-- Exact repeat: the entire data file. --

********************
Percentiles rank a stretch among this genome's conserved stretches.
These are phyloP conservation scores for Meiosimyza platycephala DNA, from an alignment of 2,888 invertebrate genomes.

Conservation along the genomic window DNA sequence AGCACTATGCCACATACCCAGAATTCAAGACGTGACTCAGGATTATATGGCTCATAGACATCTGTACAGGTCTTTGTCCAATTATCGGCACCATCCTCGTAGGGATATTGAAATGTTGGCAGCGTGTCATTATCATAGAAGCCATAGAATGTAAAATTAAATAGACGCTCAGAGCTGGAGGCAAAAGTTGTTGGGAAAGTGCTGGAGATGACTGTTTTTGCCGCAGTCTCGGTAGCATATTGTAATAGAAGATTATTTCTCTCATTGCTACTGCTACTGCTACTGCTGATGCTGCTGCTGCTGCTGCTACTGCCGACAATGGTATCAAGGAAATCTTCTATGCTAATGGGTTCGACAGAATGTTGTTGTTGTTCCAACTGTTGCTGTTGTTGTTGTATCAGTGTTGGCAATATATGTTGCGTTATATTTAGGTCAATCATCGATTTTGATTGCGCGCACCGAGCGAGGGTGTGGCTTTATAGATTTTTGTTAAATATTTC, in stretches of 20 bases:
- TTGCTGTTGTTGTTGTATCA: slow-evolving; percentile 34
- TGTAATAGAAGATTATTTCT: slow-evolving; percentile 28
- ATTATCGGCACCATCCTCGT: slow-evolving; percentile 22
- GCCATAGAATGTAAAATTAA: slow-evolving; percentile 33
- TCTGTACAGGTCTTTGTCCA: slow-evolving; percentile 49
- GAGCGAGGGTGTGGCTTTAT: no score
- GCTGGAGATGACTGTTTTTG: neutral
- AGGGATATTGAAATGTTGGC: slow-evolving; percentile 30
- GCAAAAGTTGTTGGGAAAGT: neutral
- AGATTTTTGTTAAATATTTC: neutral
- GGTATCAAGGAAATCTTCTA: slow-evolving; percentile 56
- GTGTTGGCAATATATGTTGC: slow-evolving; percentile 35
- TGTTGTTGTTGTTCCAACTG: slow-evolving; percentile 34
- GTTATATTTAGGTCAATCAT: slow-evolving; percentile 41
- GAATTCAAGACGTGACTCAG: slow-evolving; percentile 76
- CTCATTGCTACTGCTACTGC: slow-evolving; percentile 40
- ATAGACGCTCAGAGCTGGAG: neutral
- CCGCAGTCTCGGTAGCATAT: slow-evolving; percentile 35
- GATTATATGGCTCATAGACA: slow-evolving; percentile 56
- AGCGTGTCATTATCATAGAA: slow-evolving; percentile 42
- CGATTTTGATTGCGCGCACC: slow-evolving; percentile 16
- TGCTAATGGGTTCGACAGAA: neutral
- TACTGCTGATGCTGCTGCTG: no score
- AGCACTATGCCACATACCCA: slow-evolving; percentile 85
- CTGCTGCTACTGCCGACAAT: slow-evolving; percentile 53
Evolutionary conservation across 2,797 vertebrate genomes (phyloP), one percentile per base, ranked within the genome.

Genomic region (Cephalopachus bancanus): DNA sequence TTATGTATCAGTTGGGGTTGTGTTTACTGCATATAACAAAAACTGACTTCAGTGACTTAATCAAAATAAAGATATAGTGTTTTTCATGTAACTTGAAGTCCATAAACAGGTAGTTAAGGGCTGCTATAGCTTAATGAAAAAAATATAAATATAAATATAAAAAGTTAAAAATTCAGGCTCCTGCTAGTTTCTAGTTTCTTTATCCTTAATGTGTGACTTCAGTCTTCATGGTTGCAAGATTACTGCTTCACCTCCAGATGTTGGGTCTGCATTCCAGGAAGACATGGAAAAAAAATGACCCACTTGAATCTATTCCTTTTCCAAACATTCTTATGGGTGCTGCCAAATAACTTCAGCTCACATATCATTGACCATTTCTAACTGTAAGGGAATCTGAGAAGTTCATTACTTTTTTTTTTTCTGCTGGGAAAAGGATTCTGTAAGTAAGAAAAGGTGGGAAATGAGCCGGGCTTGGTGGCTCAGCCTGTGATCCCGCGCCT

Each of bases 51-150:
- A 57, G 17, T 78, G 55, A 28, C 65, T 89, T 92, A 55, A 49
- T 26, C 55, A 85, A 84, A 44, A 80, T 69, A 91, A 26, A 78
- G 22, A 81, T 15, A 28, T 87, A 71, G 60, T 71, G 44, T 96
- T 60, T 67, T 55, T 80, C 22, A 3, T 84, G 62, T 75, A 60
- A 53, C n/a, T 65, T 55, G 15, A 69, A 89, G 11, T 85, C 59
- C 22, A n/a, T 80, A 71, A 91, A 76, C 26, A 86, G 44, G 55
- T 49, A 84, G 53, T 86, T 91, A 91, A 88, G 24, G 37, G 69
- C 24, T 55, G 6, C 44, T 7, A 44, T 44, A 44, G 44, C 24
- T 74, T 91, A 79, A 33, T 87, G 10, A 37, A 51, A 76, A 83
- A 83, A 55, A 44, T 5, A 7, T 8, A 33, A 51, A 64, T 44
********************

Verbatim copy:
Percentiles rank a stretch among this genome's conserved stretches.
These are phyloP conservation scores for Meiosimyza platycephala DNA, from an alignment of 2,888 invertebrate genomes.

Conservation along the genomic window DNA sequence AGCACTATGCCACATACCCAGAATTCAAGACGTGACTCAGGATTATATGGCTCATAGACATCTGTACAGGTCTTTGTCCAATTATCGGCACCATCCTCGTAGGGATATTGAAATGTTGGCAGCGTGTCATTATCATAGAAGCCATAGAATGTAAAATTAAATAGACGCTCAGAGCTGGAGGCAAAAGTTGTTGGGAAAGTGCTGGAGATGACTGTTTTTGCCGCAGTCTCGGTAGCATATTGTAATAGAAGATTATTTCTCTCATTGCTACTGCTACTGCTACTGCTGATGCTGCTGCTGCTGCTGCTACTGCCGACAATGGTATCAAGGAAATCTTCTATGCTAATGGGTTCGACAGAATGTTGTTGTTGTTCCAACTGTTGCTGTTGTTGTTGTATCAGTGTTGGCAATATATGTTGCGTTATATTTAGGTCAATCATCGATTTTGATTGCGCGCACCGAGCGAGGGTGTGGCTTTATAGATTTTTGTTAAATATTTC, in stretches of 20 bases:
- TTGCTGTTGTTGTTGTATCA: slow-evolving; percentile 34
- TGTAATAGAAGATTATTTCT: slow-evolving; percentile 28
- ATTATCGGCACCATCCTCGT: slow-evolving; percentile 22
- GCCATAGAATGTAAAATTAA: slow-evolving; percentile 33
- TCTGTACAGGTCTTTGTCCA: slow-evolving; percentile 49
- GAGCGAGGGTGTGGCTTTAT: no score
- GCTGGAGATGACTGTTTTTG: neutral
- AGGGATATTGAAATGTTGGC: slow-evolving; percentile 30
- GCAAAAGTTGTTGGGAAAGT: neutral
- AGATTTTTGTTAAATATTTC: neutral
- GGTATCAAGGAAATCTTCTA: slow-evolving; percentile 56
- GTGTTGGCAATATATGTTGC: slow-evolving; percentile 35
- TGTTGTTGTTGTTCCAACTG: slow-evolving; percentile 34
- GTTATATTTAGGTCAATCAT: slow-evolving; percentile 41
- GAATTCAAGACGTGACTCAG: slow-evolving; percentile 76
- CTCATTGCTACTGCTACTGC: slow-evolving; percentile 40
- ATAGACGCTCAGAGCTGGAG: neutral
- CCGCAGTCTCGGTAGCATAT: slow-evolving; percentile 35
- GATTATATGGCTCATAGACA: slow-evolving; percentile 56
- AGCGTGTCATTATCATAGAA: slow-evolving; percentile 42
- CGATTTTGATTGCGCGCACC: slow-evolving; percentile 16
- TGCTAATGGGTTCGACAGAA: neutral
- TACTGCTGATGCTGCTGCTG: no score
- AGCACTATGCCACATACCCA: slow-evolving; percentile 85
- CTGCTGCTACTGCCGACAAT: slow-evolving; percentile 53
Evolutionary conservation across 2,797 vertebrate genomes (phyloP), one percentile per base, ranked within the genome.

Genomic region (Cephalopachus bancanus): DNA sequence TTATGTATCAGTTGGGGTTGTGTTTACTGCATATAACAAAAACTGACTTCAGTGACTTAATCAAAATAAAGATATAGTGTTTTTCATGTAACTTGAAGTCCATAAACAGGTAGTTAAGGGCTGCTATAGCTTAATGAAAAAAATATAAATATAAATATAAAAAGTTAAAAATTCAGGCTCCTGCTAGTTTCTAGTTTCTTTATCCTTAATGTGTGACTTCAGTCTTCATGGTTGCAAGATTACTGCTTCACCTCCAGATGTTGGGTCTGCATTCCAGGAAGACATGGAAAAAAAATGACCCACTTGAATCTATTCCTTTTCCAAACATTCTTATGGGTGCTGCCAAATAACTTCAGCTCACATATCATTGACCATTTCTAACTGTAAGGGAATCTGAGAAGTTCATTACTTTTTTTTTTTCTGCTGGGAAAAGGATTCTGTAAGTAAGAAAAGGTGGGAAATGAGCCGGGCTTGGTGGCTCAGCCTGTGATCCCGCGCCT

Each of bases 51-150:
- A 57, G 17, T 78, G 55, A 28, C 65, T 89, T 92, A 55, A 49
- T 26, C 55, A 85, A 84, A 44, A 80, T 69, A 91, A 26, A 78
- G 22, A 81, T 15, A 28, T 87, A 71, G 60, T 71, G 44, T 96
- T 60, T 67, T 55, T 80, C 22, A 3, T 84, G 62, T 75, A 60
- A 53, C n/a, T 65, T 55, G 15, A 69, A 89, G 11, T 85, C 59
- C 22, A n/a, T 80, A 71, A 91, A 76, C 26, A 86, G 44, G 55
- T 49, A 84, G 53, T 86, T 91, A 91, A 88, G 24, G 37, G 69
- C 24, T 55, G 6, C 44, T 7, A 44, T 44, A 44, G 44, C 24
- T 74, T 91, A 79, A 33, T 87, G 10, A 37, A 51, A 76, A 83
- A 83, A 55, A 44, T 5, A 7, T 8, A 33, A 51, A 64, T 44